"Every bit of evidence shows that two things are happening. The size of economic units that do productive things are getting smaller. And the number of those units is increasing,' observes Paul Reynolds, a professor of entrepreneurship at Marquette University. These trends are part, he says, of "a fundamental shift in the economic structure, which will not reverse itself in my lifetime.' Large companies such as IBM, to take a prime example, will never again look the way they did in the 1960s and '70s. "If IBM regains its profitability and market share, it's not because it will hire more people, but because it used fewer people and used them smarter,' he predicts.
The increasing importance and numbers of small companies owe to a series of intertwined factors. Together, they exist as portents that are hard to ignore. Here is a look at some of these present causes and future consequences, presaged by the current bull market for small-cap companies.* * *
With IPOs again offering lucrative exits, early-stage investment will revive
The hot market for small-cap stocks and, in particular, for initial public offerings signals the gradual return of venture capital to its original mission: the funding of early-stage start-up companies. That is a role U.S. venture capital increasingly abandoned after the collapse of the IPO market in 1984. As aversion to risk grew inversely to the decline in returns, venture capitalists became glorified investment bankers. Innovative young companies, starved for cash, died on the vine -- or sought out more patient and venturesome Japanese investors.
Now that process is unwinding.
"The higher valuations for small-cap stocks will encourage venture capitalists to get back into earlier-stage investments. The window is open again,' says Dan R. Garner, national director of entrepreneurial services at Ernst & Young, in Dallas. The robust market for IPOs in 1991 offers venture backers of small companies a viable exit and thus sufficient incentive to assume the attendant risk.
That gives hope not just to investors, but to entrepreneurs as well, notes Bill Bygrave, a professor of entrepreneurship at Babson College. "A healthy IPO market effectively lowers the cost of capital to start-up companies,' he says. "Entrepreneurs get a higher price for their stock and have to give up less of the company to get it.'
Bill Hambrecht, president of the San Francisco venture-capital firm Hambrecht & Quist, cites two more factors that will favor small, innovative companies: low interest rates and the failure of the debt-driven financial strategies of the '80s. "Fund managers can afford to sit out the market when they can get 8% or 9% on their money,' Hambrecht notes. "But if they do that at 3% or 4%, they get fired. If you want above-average performance, you have to look for above-average growth in earnings. And that means you have to look for small companies.'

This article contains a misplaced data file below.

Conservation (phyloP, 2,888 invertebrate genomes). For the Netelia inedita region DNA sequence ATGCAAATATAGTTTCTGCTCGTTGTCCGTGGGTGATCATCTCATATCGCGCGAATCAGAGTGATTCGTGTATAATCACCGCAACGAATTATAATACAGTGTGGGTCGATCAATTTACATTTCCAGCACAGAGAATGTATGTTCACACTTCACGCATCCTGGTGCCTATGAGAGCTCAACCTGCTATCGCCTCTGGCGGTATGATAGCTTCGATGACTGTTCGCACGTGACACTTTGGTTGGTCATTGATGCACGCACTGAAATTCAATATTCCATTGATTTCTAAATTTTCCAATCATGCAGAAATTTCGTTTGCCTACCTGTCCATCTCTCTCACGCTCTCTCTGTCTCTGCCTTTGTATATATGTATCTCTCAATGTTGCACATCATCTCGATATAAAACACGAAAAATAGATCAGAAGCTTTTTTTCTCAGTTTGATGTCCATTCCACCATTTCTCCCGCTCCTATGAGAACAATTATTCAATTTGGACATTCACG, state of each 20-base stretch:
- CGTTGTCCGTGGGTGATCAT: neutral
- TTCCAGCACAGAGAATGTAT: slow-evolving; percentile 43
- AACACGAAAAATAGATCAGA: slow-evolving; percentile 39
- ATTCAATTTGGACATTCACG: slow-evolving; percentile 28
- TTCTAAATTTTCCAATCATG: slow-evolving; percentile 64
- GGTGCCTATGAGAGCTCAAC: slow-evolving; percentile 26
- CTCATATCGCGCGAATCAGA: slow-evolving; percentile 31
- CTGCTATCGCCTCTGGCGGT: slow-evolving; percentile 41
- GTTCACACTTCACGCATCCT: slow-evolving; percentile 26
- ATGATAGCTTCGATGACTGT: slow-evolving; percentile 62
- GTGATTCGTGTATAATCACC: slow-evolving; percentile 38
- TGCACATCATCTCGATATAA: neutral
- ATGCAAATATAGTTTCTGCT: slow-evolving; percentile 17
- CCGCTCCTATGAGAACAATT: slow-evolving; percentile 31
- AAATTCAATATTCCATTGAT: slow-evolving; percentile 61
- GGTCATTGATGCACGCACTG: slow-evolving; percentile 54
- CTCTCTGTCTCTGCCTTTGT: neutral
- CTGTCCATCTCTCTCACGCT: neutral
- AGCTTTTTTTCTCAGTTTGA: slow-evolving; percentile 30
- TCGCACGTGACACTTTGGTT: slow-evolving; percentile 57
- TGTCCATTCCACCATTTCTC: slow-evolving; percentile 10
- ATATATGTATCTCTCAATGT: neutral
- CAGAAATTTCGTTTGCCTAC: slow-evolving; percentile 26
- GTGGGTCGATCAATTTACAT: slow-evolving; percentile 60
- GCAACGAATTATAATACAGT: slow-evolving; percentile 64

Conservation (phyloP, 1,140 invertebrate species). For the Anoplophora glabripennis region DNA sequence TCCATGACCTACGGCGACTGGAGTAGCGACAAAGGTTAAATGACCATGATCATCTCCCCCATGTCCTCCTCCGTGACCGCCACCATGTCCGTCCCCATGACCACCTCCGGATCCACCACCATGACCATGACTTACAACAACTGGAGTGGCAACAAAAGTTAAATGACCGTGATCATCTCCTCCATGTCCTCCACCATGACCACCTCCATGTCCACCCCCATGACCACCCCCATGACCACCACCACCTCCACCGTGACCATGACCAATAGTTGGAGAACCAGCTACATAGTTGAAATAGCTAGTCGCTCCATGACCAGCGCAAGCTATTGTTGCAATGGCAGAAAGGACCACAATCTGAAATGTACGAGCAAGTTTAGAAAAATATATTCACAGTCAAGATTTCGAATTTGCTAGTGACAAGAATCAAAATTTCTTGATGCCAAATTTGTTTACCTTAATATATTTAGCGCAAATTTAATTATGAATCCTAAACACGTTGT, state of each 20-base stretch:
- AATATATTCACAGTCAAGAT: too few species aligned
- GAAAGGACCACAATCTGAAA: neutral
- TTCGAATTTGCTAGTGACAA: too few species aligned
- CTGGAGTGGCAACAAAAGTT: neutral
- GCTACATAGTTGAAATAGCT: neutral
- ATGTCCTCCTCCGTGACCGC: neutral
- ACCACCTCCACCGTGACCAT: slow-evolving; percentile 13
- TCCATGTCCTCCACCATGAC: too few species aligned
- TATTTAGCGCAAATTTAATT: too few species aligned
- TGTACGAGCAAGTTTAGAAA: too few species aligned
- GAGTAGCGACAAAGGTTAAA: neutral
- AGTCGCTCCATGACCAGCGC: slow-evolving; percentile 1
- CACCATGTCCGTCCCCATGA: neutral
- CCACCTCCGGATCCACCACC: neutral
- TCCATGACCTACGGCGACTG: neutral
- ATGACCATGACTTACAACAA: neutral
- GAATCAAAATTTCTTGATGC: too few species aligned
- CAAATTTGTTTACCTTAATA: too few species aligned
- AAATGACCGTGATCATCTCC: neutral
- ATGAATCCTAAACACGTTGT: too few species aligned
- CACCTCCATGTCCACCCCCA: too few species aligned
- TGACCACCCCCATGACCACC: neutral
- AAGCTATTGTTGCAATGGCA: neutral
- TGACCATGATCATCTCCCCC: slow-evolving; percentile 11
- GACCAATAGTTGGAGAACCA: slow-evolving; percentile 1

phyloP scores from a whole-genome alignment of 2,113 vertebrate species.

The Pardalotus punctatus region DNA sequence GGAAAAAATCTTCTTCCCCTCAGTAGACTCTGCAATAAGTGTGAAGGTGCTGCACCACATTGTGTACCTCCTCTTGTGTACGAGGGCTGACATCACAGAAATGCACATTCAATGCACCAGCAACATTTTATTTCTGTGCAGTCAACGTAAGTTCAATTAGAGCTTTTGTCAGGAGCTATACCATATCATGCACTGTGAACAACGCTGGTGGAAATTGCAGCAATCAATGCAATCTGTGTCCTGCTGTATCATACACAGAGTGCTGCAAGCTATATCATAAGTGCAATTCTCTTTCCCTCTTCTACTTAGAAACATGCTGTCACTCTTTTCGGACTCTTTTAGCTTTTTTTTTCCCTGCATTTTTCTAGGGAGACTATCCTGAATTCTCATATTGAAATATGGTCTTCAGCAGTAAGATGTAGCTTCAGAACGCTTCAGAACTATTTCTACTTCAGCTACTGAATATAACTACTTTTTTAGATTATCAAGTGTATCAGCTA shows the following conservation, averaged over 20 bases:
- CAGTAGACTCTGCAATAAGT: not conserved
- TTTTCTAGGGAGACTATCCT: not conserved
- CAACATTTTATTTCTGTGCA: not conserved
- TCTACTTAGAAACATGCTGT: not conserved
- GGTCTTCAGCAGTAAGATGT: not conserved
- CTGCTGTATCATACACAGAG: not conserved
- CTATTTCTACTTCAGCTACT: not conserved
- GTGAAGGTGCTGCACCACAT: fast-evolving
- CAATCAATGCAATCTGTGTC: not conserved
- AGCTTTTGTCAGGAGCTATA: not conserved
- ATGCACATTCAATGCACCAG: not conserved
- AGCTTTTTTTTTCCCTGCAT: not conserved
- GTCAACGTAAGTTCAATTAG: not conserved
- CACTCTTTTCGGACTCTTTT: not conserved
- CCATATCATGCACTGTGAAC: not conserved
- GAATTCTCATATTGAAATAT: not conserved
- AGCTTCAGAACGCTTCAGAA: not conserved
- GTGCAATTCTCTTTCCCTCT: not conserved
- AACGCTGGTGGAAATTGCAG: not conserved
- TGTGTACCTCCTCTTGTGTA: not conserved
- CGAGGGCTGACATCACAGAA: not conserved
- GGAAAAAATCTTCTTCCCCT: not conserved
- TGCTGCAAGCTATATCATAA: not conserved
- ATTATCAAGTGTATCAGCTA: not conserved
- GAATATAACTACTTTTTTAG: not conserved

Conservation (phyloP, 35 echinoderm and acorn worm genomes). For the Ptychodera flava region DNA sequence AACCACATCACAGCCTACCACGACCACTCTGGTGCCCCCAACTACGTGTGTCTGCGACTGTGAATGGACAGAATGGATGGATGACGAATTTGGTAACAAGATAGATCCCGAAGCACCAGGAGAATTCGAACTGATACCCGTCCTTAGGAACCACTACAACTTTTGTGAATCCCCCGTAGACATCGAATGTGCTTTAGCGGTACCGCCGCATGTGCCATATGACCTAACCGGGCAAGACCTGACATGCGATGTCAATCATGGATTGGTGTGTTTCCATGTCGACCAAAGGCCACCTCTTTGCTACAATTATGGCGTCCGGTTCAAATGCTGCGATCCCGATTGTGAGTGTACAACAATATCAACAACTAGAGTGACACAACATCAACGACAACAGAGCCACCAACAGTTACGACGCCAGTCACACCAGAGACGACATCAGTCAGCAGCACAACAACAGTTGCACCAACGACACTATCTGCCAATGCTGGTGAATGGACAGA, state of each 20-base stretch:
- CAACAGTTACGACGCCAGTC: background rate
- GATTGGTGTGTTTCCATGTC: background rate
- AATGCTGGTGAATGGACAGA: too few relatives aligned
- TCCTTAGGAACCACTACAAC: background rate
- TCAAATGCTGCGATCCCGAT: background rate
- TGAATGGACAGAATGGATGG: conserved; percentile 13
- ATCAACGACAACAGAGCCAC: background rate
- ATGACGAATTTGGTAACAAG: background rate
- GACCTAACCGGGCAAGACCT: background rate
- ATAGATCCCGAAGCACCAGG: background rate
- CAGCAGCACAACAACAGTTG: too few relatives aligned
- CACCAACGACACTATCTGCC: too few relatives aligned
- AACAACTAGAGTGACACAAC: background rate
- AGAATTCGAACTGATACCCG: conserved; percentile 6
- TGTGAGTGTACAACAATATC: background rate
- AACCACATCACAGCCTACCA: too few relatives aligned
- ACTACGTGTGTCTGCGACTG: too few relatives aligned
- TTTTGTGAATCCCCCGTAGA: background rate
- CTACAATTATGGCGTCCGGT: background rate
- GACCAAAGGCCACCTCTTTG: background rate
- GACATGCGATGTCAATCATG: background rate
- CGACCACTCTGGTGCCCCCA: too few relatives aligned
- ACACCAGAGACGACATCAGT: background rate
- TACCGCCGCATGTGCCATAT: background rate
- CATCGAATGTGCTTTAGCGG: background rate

Meanwhile, he adds, the '80s emphasis on borrowing placed a premium on tangible assets. "That was something banks were comfortable lending against.' That bias favored large, mature companies at the expense of small ones whose key resources were locked up inside of people's heads. Now in a climate of asset deflation, small, knowledge-based companies have returned to favor, and that, he says, "has brought us back to a level playing field.'
The return to a more classical form of venture capital will, meanwhile, stimulate related forms of alternative investment that languished in the late '80s, as lending grew more institutionalized. Prime among those are business angels -- well-heeled individuals who privately place their money in small companies. With funds believed to outstrip the formal U.S. venture-capital pool of $36 billion by roughly 10 times, angels tend a huge, murky pool of cash. Until lately, though, some of that money has been frozen out of the investment process. In the current climate, in which exit opportunities are improved by the newfound strength of small-cap stocks and IPOs, angels will come back. Take the case of Dick Morley, an angel based in Amherst, N.H.
In the past, as Morley's investments matured and required additional funding, he brought in venture capitalists to make early-round investments and boost start-ups to their next level of growth. By the late '80s, though, those venture-capital investors had all but disappeared. "We had no one to hand our investments off to,' he says. "This process is a food chain. And suddenly there was a missing link.'